Litigation newsletters, blogs and case law are full of cautionary tales about eDiscovery gone wrong. Hard drives that were reformatted, backup tapes that were lost and files that were never collected have cost dozens of companies millions of dollars in sanctions. In other cases, discovery disputes slow the pace of the litigation to a crawl, adding time and money to the outcome. Keeping the pace of the litigation moving is the one of the most effective way to lower the cost of eDiscovery in a small case.
- Inventory what you have. As soon as you can, determine the “who,” “what,” “how,” “where” and “when” of your client’s records. Identify who the key players in the case, and talk to them to find out what software applications they use and how they use those applications. For example, does a user overwrite monthly reports in the ordinary course of business, or does she create a new file for each monthly report? Identify locations where these files stored, such as network drives, hard drives, databases and portable devices. Determine when the files related to the case would likely have been created and/or modified.
- Preserve the files. Nothing bloats a cases’s timeline, costs and attorney fees like a claim of data spoliation, so make sure to preserve the files you have.
Issue a written or e-mailed “litigation hold notice” that informs custodians of their duty to preserve their records while the case is pending. Identify the date range and types of files that need to be preserved. Require custodians to acknowledge receipt of the hold notice and to affirm that they will comply with the request. Provide them with your name and contact information so they can call or e-mail you if they have a question about the kinds of records that need to be preserved.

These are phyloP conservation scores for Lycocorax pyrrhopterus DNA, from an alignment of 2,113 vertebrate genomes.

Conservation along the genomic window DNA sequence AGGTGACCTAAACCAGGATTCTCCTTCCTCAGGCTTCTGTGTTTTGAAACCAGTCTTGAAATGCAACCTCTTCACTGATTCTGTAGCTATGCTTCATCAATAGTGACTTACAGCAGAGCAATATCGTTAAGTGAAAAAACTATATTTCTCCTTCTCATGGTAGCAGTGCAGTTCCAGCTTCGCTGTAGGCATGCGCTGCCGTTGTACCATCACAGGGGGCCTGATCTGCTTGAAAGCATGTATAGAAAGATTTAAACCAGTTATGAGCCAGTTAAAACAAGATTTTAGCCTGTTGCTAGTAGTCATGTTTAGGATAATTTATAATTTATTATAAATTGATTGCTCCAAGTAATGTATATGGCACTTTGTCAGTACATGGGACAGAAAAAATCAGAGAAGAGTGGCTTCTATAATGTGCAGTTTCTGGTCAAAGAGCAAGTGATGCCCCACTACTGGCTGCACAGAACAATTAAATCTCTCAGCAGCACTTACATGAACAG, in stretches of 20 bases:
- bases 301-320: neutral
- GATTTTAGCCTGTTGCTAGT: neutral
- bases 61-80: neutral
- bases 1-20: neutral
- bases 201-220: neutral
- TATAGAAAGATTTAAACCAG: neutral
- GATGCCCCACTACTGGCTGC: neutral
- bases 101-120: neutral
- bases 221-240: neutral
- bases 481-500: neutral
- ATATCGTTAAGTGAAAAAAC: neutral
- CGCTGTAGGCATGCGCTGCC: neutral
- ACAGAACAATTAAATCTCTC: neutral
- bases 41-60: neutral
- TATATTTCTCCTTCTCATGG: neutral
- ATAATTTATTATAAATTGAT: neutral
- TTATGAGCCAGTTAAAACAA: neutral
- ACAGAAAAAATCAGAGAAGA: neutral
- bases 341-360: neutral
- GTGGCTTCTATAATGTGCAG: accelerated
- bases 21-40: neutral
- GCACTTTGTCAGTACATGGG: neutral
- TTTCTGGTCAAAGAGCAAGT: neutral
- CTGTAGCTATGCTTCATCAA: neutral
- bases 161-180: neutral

Include your client’s IT employees on the hold, and talk to them about the most efficient way to preserve and produce copies of the company’s files. Isolating a backup tape from the date range at issue helps prevent a spoliation charge, but restoring data from a backup can be costly.
- Act early and proactively. Meet and confer early with opposing counsel. Rule 26 of the Federal Rules of Civil Procedure requires counsel to meet and confer about the scope of e-discovery within 120 days of the date the defendant is served, and many states have a similar requirement. Don’t wait until the 119th day to meet and confer with opposing counsel. Be proactive and act early.
- Use your client’s IT staff instead of hiring an eDiscovery vendor. Keep costs down by using inhouse resources to preserve and collect files. If your client’s IT team has the know-how to copy hard drives and transfer files, you can save thousands of dollars by letting them take the lead on data collection. Put one person in charge of the process, and make sure he or she documents, step by step, the work that the team does on the case.
- Go native. In a small case with very little data, exchange native files with opposing counsel. You’ll save your client the cost of processing the native files and converting them to pdf or tiff files. Save an unaltered copy of the files as they were collected in case a file’s integrity is called into question. In most cases, however, it’s the content of the files, not the way they were collected, that makes up the meat of the case.